The policies of the United States -- and, more recently, the European Union -- have, at every step of the way, aided and abetted Pakistani regimes in oppressing their nation's poor. The upshot is that many of the so-called 'Taliban' in Pakistan have more in common with Che Guevara's politics than Islam.

Is Miliband seriously suggesting that the European Union help Pakistanis find their Fidel Castro? That will be the upshot unless NATO sticks to the narrowest of aims in Pakistan -- paying to transship ISAF supplies -- and reduces all cooperation with Pakistan's military to sympathetic clucks of the tongue.

Or is Miliband's idea that the Western powers must take it upon themselves to quash any possibility that Pakistan's poor will catch a break?

Melanie Phillips has already raked the PM over the coals for his incorrect statement about Gaza, somewhat obtuse reasoning about Turkey, and the remark that Britain was the junior partner to the USA in fighting Nazis in 1940:

"In 1940, of course, America had not yet even entered the war and Britain alone held fascism at bay. So how could Cameron have said something so unbelievably ignorant? Can he really be that stupid?"

But to conflate those remarks with what was in effect a public apology to India, and which was decades overdue from the British government, is wrong. It also sends the message to the Pakistani regime, and to Taliban and al Qaeda, that there are divisions in British politics about the stand against terrorism that can be exploited.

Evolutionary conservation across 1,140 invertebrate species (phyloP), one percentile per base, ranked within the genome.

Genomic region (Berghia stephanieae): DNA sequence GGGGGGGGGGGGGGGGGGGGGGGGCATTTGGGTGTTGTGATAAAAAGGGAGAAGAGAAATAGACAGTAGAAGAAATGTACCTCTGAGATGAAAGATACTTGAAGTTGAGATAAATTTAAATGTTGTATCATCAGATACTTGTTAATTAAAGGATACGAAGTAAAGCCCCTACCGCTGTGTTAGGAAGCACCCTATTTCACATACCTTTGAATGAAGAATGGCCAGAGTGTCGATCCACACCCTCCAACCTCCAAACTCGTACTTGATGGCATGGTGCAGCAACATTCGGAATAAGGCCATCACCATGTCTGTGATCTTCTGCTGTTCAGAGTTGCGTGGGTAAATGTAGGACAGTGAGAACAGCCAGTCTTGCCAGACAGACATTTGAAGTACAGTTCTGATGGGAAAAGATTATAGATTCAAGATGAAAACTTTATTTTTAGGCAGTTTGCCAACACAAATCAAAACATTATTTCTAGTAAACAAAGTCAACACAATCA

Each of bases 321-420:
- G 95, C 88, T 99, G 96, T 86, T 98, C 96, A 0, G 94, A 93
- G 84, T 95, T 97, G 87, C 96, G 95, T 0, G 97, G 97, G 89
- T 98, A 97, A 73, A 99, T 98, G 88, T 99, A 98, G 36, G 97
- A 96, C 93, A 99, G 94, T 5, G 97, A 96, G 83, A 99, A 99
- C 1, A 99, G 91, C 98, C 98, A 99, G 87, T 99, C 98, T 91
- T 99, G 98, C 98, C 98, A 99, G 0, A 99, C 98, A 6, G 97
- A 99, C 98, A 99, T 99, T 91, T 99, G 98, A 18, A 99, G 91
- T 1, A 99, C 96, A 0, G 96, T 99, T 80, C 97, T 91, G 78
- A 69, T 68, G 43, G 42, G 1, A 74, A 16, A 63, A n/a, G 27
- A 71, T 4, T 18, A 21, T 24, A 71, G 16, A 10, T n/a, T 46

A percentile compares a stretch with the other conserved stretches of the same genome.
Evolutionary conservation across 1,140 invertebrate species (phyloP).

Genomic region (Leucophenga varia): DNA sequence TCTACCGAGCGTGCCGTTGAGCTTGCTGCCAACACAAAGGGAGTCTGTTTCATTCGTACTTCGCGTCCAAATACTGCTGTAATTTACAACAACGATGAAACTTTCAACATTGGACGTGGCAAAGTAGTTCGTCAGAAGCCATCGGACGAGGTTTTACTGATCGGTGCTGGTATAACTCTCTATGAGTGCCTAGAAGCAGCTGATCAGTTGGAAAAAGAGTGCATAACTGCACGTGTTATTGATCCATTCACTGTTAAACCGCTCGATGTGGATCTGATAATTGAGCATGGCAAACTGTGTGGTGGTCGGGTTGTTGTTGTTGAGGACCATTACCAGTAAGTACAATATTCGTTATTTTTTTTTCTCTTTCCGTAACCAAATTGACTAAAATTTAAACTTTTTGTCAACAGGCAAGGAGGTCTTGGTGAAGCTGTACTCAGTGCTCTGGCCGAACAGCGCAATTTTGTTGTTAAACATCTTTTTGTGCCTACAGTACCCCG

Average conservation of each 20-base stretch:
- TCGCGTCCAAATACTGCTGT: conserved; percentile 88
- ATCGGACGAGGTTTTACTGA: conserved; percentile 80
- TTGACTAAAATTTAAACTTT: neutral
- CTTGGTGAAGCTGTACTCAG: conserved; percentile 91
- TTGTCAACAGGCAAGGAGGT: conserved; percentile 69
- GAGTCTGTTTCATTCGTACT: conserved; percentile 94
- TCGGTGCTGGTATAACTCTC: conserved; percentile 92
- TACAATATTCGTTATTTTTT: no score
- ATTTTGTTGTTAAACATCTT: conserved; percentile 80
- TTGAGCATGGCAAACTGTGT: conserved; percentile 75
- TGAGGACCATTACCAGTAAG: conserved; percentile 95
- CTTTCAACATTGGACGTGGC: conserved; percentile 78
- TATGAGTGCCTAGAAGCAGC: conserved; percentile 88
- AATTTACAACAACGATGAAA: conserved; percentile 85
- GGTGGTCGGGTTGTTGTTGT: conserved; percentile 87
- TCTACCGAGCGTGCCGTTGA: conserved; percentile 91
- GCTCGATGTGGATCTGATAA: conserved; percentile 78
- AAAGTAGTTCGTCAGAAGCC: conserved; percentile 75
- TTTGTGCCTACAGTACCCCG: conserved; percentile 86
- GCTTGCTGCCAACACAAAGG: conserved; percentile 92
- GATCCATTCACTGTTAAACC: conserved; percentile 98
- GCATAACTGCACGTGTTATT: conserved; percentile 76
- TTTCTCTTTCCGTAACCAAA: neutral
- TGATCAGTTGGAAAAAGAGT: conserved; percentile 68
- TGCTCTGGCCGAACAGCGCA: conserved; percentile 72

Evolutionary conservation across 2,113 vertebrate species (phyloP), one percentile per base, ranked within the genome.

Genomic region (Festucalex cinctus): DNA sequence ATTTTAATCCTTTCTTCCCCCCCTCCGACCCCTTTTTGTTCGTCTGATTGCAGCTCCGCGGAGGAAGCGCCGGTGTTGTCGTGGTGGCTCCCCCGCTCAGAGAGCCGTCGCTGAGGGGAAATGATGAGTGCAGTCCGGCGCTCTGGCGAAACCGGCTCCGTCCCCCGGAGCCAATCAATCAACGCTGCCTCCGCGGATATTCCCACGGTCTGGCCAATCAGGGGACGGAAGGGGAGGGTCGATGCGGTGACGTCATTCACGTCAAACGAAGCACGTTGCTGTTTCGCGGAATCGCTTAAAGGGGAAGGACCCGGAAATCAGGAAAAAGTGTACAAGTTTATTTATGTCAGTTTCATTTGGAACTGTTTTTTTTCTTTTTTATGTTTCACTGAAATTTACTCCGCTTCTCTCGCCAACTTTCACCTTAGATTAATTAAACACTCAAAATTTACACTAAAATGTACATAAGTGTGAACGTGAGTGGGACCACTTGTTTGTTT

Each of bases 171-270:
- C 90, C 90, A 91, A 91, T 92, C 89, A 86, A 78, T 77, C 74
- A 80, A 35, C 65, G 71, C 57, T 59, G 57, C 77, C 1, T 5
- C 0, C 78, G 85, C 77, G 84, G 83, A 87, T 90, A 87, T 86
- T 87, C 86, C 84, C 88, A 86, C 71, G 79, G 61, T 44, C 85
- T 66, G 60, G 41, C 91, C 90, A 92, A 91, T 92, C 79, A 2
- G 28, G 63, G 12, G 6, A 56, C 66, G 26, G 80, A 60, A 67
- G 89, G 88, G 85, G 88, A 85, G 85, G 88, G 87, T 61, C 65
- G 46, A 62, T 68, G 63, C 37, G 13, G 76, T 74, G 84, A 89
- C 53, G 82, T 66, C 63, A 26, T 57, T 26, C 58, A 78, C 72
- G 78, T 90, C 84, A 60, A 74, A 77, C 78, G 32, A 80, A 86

What Pakistan needs most at this time is neither more aid nor sympathy; it needs to understand that behaviors the U.K. and other Western powers long condoned are no longer acceptable.

As to how British Pakistanis and Pakistani expats in the U.K. will take such an unequivocal stand, did they flee their homeland in order to live in Pakistan Lite? I believe the majority would say no. Yet no matter how many might say yes, it is up to the British regime to muster a united front on the matter of civilizational certainty; that is, unless it wants to take to the trees.

For readers who are not clear on the concept of civilizational certainty, I'll quote from my January 16, 2008 post titled, Don't rile the natives, or what do Canada and Chechnya have in common?
You cannot confuse tolerance with respect for human life. Even the British at the height of their colonialist enterprise understood that. There were times when they knew they had to draw the line:

'... the British in India were faced with the practice of “suttee” -- the tradition of burning widows on the funeral pyres of their husbands.

'General Sir Charles Napier was impeccably multicultural: “You say that it is your custom to burn widows. Very well. We also have a custom: when men burn a woman alive, we tie a rope around their necks and we hang them. Build your funeral pyre; beside it, my carpenters will build a gallows. You may follow your custom. And then we will follow ours.” '